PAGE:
Under the Philippine laws, your irrevocable beneficiary will no longer be asked to pay tax when receiving the death benefit. He or she will be given whatever is the sum insured stated in your contract.

On the other hand, the revocable beneficiary is, quite plainly, someone who will be given the death benefit. Nothing else. He or she doesn’t have any right in managing the policy. Also, the amount he or she may receive may be taxed.

Who should you declare as an irrevocable beneficiary?

When declaring someone as your irrevocable beneficiary, think of a person who would have your best interest.

If you are married, it is common practice to declare your husband or wife as irrevocable beneficiary. In this way, he or she has a role in managing your policy. Plus, he or she enjoys the tax advantage.

If you are single and you are paying for your parent’s life cover, making yourself the irrevocable beneficiary makes sense. This can be a strategy especially when he or she relies on you financially. Should you be burdened with hospital and funeral bills on his or her passing, you can use the death benefit to pay the bills.

Read next

Ultimate guide on variable universal life/VUL insurance policies

Insurance riders: How to make the most out of your life insurance policy

Important things you need to know about insurance

FlexiProtect: Everything you need to know about AXA Philippines’ term insurance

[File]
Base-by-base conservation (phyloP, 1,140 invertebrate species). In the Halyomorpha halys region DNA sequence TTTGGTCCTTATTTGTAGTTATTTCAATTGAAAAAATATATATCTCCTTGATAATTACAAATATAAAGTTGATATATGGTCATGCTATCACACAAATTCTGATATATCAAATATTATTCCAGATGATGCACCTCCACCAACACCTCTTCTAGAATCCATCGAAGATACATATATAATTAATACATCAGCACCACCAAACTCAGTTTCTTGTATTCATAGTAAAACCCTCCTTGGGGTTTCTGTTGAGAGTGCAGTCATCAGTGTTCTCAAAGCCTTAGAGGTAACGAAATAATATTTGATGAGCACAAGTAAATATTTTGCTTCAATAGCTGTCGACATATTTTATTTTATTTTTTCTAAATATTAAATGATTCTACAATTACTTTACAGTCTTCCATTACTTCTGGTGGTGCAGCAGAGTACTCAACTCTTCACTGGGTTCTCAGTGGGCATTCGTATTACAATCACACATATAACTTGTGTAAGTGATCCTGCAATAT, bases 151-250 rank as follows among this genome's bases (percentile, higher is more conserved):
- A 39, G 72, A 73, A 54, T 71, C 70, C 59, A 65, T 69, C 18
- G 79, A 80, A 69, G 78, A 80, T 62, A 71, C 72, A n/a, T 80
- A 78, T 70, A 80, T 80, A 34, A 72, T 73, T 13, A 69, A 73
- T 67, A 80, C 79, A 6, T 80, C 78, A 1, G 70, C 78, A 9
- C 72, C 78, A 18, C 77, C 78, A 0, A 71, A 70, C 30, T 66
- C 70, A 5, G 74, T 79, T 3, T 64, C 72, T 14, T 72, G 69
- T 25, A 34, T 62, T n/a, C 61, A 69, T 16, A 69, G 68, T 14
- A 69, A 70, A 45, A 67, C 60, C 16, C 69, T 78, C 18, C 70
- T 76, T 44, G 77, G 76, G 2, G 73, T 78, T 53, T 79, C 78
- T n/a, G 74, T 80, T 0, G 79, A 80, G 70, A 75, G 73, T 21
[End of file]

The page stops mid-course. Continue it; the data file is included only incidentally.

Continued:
18 thoughts on “Ultimate guide in choosing beneficiaries for life insurance in the Philippines”

    1. Hi Krystal,

      Good question. In the Philippines, same-sex partners sadly don’t have the same privileges as married couples do. Boyfriends and girlfriends in same-sex relationship are usually not qualified as a beneficiary.

      However, this Rappler article claims “Naming the [same-sex] partner as a beneficiary of the insurance policy, in this regard, is not common practice, though there have been cases where this has been approved.”

      I want to add that it is best to talk to a financial advisor and determine the rules that insurers have on this matter.

      Thanks.

  1. I am married however were not together anymore, Right now i have a partner and a child, can i declare my partner and our child as my beneficiary?

    1. Hi Ron, you can declare your child as beneficiary. As for your partner, our laws would only allow legally married spouse. Some insurance companies allow fiancee/fiance, and the marriage must be done within a year.